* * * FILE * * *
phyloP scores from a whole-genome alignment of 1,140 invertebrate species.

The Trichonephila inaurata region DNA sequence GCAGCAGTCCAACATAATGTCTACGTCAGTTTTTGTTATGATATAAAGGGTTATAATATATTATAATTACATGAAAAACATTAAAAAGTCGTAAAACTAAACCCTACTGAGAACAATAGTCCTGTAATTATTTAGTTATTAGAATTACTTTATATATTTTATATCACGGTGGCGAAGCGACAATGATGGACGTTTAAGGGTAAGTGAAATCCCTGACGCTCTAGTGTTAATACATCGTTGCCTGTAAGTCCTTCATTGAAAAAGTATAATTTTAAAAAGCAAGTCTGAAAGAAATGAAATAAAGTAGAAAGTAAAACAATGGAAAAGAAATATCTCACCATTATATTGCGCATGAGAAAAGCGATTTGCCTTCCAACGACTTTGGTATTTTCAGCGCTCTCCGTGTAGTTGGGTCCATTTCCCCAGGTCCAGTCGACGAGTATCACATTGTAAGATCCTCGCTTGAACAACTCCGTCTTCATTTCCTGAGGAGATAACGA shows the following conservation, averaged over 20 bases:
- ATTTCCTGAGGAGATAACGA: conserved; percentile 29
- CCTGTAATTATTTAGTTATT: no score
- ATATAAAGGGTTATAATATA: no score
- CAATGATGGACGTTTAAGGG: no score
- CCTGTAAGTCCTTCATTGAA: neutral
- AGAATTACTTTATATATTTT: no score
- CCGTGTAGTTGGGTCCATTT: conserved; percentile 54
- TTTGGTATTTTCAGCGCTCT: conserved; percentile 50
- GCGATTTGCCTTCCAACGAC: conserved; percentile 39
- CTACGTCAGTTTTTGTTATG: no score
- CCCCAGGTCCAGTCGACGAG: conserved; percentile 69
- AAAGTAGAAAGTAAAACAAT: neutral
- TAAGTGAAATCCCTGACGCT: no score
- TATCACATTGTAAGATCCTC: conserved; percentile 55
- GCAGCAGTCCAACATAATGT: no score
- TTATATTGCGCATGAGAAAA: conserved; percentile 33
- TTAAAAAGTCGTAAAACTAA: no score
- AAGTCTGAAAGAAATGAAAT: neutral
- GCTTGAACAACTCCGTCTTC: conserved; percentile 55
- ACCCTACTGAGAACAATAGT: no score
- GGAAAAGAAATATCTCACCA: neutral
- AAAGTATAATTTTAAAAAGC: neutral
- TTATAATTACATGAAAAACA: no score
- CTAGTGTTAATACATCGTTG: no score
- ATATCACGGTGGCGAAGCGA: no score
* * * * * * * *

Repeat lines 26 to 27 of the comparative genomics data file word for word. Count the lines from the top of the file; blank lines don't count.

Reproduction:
- CTAGTGTTAATACATCGTTG: no score
- ATATCACGGTGGCGAAGCGA: no score